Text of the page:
Caroline Emmer De Albuquerque Green, NIHR ARC South London Post-Doctoral Fellow at the NIHR Policy Research Unit in Health and Social Care Workforce, introduces a new report on what Safeguarding Adults Reviews tell us about mental health social care services for adults in London. The report was co-authored with Unit Director Prof Jill Manthorpe and Research Fellow Stephen Martineau. (500 words)
Safeguarding Adult Reviews show that social care can be a matter of life or death when it comes to people experiencing mental health problems. In this new report we focus on a sample of Reviews that bear witness to the sad cases of people who may have been needing or using social care services to support them with mental health problems but who died or had been harmed and where multi-agency working was explored by the Review process. As with all such Reviews, they are designed to help learning and so improve individuals’ care and systems.
Our report ‘A matter of life or death: A rapid review assessment of London’s safeguarding adults reviews to inform the future of mental health adult social care under a new Mental Health Act’ was commissioned by LondonADASS (Association of Directors of Adult Social Services). We amplified the learning from Safeguarding Adult Reviews published across all London Councils between 2017 and 2020 and also consulted Coroners’ Reports to Prevent Future Deaths. Our analysis is being used by LondonADASS to inform debates about the proposed new Mental Health Act, where, curiously safeguarding appears to be overlooked.
Our research suggests that there are specific groups of people who require particular attention when it comes to improving adult social care for people with mental health problems. There are also two major problem areas: first, professional knowledge and use of the Mental Capacity Act 2005 and second, inter-agency working and communication. These are really important now but also give some ideas for people working on training and implementation of mental health and mental capacity law and practice. We recommend other areas where local councils and other groups could be creative in taking forward professional practice. These include more attention to knowing the risks of pressure ulcers, looking at Coroners’ recommendations that are sent to mental health services, generally in the NHS, and taking the opportunity to discuss good practice as well as learning from when things did not go well. We also make suggestions for the authors and commissioners of Safeguarding Adult Reviews around collecting better information and keeping an eye on the implementation of recommendations.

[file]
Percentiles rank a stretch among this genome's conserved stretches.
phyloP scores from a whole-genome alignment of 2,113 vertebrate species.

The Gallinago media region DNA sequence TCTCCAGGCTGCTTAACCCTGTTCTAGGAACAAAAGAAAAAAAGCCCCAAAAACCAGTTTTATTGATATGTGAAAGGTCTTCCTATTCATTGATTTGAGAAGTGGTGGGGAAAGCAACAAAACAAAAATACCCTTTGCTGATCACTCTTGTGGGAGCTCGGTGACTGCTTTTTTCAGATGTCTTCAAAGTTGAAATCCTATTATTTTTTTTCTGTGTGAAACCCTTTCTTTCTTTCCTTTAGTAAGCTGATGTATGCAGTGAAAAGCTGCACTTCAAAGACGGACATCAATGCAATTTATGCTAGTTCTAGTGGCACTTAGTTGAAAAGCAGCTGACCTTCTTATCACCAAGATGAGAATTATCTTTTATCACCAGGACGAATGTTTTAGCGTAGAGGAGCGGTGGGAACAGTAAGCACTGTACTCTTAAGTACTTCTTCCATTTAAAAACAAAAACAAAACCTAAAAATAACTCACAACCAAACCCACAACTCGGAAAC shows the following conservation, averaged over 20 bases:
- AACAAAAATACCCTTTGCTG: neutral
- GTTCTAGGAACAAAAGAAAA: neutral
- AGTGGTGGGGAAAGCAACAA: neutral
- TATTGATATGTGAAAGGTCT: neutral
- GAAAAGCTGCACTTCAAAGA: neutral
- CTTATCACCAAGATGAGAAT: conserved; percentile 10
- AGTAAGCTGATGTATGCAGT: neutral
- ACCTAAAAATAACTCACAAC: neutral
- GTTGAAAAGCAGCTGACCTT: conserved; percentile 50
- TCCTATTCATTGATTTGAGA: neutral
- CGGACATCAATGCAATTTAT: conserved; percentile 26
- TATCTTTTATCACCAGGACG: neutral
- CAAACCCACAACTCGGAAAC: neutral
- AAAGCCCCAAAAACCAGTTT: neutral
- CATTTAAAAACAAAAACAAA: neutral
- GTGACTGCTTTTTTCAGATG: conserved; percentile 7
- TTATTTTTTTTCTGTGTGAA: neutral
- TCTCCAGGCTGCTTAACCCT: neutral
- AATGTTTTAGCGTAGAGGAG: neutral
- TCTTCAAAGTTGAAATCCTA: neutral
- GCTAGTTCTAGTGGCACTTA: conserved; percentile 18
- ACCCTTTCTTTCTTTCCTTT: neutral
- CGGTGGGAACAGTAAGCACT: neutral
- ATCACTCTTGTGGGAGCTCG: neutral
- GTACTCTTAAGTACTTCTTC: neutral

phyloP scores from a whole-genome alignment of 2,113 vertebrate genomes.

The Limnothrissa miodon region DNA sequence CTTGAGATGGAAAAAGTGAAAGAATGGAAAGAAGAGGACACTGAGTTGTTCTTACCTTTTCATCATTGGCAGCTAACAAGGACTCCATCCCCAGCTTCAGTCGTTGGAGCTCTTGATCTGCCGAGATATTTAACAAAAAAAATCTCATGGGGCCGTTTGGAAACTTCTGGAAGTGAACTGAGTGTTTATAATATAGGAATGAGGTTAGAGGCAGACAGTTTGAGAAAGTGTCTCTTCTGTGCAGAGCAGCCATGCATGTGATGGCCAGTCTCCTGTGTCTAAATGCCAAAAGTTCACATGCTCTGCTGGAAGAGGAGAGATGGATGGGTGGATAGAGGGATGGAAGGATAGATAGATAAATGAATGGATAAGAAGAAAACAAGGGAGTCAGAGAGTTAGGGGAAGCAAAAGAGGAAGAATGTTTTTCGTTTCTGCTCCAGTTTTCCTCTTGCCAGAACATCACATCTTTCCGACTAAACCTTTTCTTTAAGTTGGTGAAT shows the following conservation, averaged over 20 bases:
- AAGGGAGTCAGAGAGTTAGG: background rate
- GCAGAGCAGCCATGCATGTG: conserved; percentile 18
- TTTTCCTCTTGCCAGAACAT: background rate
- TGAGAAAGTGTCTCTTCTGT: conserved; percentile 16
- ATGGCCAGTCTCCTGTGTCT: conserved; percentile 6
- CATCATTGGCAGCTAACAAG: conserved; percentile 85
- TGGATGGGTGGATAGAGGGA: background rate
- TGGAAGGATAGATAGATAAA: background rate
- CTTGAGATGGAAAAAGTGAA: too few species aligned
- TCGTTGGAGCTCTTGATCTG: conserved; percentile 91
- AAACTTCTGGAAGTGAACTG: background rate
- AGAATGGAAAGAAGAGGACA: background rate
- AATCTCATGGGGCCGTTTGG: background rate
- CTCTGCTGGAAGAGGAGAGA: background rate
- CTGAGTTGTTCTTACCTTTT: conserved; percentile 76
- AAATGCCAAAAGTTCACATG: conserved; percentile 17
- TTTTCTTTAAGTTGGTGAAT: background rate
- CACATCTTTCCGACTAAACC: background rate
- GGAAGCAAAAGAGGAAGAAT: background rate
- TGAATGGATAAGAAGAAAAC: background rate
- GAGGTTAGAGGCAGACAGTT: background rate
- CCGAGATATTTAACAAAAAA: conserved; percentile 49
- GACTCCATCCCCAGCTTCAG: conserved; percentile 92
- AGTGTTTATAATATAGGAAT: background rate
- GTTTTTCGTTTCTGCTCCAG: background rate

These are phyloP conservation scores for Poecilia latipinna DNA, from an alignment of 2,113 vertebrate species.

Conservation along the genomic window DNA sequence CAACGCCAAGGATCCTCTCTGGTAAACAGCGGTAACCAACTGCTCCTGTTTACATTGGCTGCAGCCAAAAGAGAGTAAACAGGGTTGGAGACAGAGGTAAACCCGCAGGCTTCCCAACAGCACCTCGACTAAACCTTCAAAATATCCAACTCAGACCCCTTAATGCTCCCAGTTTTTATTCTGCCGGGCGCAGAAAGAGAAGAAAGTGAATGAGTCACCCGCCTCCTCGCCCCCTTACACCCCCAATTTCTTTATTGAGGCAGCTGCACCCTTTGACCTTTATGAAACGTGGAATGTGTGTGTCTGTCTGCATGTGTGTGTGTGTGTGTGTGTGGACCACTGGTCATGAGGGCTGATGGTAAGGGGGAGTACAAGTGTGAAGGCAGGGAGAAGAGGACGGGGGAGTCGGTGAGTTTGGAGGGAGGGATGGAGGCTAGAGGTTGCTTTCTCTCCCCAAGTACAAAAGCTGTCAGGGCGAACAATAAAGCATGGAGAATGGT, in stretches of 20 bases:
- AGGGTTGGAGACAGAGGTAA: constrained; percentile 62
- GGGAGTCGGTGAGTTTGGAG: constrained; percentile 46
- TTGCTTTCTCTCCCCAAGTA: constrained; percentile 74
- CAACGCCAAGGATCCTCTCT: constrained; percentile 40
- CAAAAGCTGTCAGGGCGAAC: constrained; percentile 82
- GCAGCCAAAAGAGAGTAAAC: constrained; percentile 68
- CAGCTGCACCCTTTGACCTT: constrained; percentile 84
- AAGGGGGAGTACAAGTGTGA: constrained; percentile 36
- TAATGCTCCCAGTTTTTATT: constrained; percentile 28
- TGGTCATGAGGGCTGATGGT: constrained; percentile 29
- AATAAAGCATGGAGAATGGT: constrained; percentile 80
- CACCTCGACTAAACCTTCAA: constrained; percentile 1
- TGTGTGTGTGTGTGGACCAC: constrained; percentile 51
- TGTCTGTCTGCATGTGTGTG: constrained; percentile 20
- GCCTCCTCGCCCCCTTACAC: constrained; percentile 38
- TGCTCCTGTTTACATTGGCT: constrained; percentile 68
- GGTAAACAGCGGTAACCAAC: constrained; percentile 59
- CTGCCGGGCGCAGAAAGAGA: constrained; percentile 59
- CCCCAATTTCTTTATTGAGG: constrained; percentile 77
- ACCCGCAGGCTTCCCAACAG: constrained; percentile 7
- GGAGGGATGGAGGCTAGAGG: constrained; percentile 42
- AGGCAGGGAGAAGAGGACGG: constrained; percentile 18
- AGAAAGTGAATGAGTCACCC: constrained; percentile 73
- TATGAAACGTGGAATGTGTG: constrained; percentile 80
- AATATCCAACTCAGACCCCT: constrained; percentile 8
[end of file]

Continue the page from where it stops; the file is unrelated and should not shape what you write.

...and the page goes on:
Elaine Allegretti, Director of People & Resilience, London Borough of Barking and Dagenham, who is LondonADASS’ Mental Health lead provided the foreword to our report. She said: ‘This report is the first of its kind to use these two data sources together to identify recommendations to improve the wellbeing of those with mental health problems in London and to highlight that safeguarding must be part of social care support for people experiencing poor mental health. Any new mental health law must include safeguarding of the rights of people with mental health problems from neglect, abuse and exploitation’. We will be working with LondonADASS to track the response to our recommendations. This study is part of our programme of research that is responding to the priorities in South London through strong collaboration with local councils, providers, practitioners and people using social care services and carers (the NIHR Applied Research Collaboration).
Caroline Emmer De Albuquerque Green is NIHR ARC South London Post-Doctoral Fellow at the NIHR Policy Research Unit in Health and Social Care Workforce.
Emmer De Albuquerque Green, C, Manthorpe, J & Martineau, S (2021) A matter of life or death: a rapid review assessment of London’s safeguarding adults reviews to inform the future of mental health adult social care under a new Mental Health Act. NIHR Applied Research Collaboration South London; NIHR Policy Research Unit in Health and Social Care Workforce, The Policy Institute, King’s College London, London.